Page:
Introduction to Philemon

Barriers divide people into the “ins and outs,” the “haves and have nots,” and an endless assortment of groups, cliques, and castes. Determined by race, skin color, nationality, money, background, education, status, religion, sex, or ability, individuals are judged, categorized, and put in their place. When those social barriers are crossed, usually it is at a great price.

But Jesus broke the barriers that divide men and women from each other and from God. In a male-dominated society, he spoke freely with women (Matthew 9:18-26; Luke 8:1-3). In the face of holier-than-thou hypocrites, he partied with sinners (Matthew 9:10-13). Ignoring years of prejudice and discrimination, he associated with Samaritans (John 4:1-42) and Gentiles (Luke 7:1-10; 8:26-39). And he continually sought to bring outcasts and the powerless into his fold: the crippled and lame (Luke 6:1-11), the desperately ill (Matthew 8:1-4; Luke 17:11-19), the blind (Luke 18:35-42; Mark 8:22-26; John 9:1-7), children (Mark 10:13-16), swindlers and cheaters (Mark 11:13-17; Luke 19:1-10), and the poor (Mark 3:7-12; Luke 21:1-4).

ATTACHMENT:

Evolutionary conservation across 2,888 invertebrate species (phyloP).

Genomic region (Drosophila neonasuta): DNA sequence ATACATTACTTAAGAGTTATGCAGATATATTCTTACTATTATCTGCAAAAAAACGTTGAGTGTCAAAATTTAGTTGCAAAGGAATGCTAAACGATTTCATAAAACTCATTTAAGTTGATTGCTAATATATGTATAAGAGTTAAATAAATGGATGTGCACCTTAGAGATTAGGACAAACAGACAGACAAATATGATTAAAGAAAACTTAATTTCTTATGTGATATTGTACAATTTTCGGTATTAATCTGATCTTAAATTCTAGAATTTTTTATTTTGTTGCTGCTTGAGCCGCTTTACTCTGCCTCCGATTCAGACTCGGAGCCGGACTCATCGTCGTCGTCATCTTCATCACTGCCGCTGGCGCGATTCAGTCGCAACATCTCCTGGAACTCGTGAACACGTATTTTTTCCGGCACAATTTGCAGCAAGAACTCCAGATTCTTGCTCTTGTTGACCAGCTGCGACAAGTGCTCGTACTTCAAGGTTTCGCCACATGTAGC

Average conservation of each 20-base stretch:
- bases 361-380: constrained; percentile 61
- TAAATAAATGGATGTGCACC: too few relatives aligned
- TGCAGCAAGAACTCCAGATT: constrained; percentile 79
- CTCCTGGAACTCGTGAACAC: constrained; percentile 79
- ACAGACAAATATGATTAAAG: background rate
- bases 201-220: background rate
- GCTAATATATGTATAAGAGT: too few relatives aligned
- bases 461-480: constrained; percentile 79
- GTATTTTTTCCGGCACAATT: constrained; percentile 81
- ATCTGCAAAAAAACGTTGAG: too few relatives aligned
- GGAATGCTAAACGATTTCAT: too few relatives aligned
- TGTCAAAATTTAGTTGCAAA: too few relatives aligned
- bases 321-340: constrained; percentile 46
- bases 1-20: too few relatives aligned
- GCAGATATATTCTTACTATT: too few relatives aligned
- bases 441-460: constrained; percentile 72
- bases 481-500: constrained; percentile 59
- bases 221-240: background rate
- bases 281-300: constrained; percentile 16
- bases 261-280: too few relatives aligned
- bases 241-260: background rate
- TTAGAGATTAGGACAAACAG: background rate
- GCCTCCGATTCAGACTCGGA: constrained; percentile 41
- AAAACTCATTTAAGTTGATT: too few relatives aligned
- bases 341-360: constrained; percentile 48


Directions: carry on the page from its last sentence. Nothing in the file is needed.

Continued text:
Following in the footsteps of  Jesus. Paul became the apostle to the Gentiles as he traveled extensively and shared Christ’s message with all types of people. In fact, writing to the Galatians, Paul declared: “There is neither Jew nor Greek, slave nor free, male nor female, for you are all one in Christ Jesus” (Galatians 3:28 niv).

Perhaps the greatest example of the barrier-shattering power of the gospel is here in Philemon, where Paul reunites a rich slave-owner and his runaway slave, now both members of God’s family.

As you read this personal letter of reconciliation, consider what divides you from your brothers and sisters in Christ. Ask God to obliterate those walls and bring you together.


Paul.  The very first word of this letter names Paul as the writer. The book of Philemon is the shortest of Paul’s inspired writings.   In Colossians, Paul explained that, along with his letter to the believers in Colosse, he would be sending Onesimus (4:9) and  Tychicus would deliver both the letter of Colossians and Philemon. Paul wrote both letters at about the same time and sent them together.  Written from a Roman prison in about a.d. 60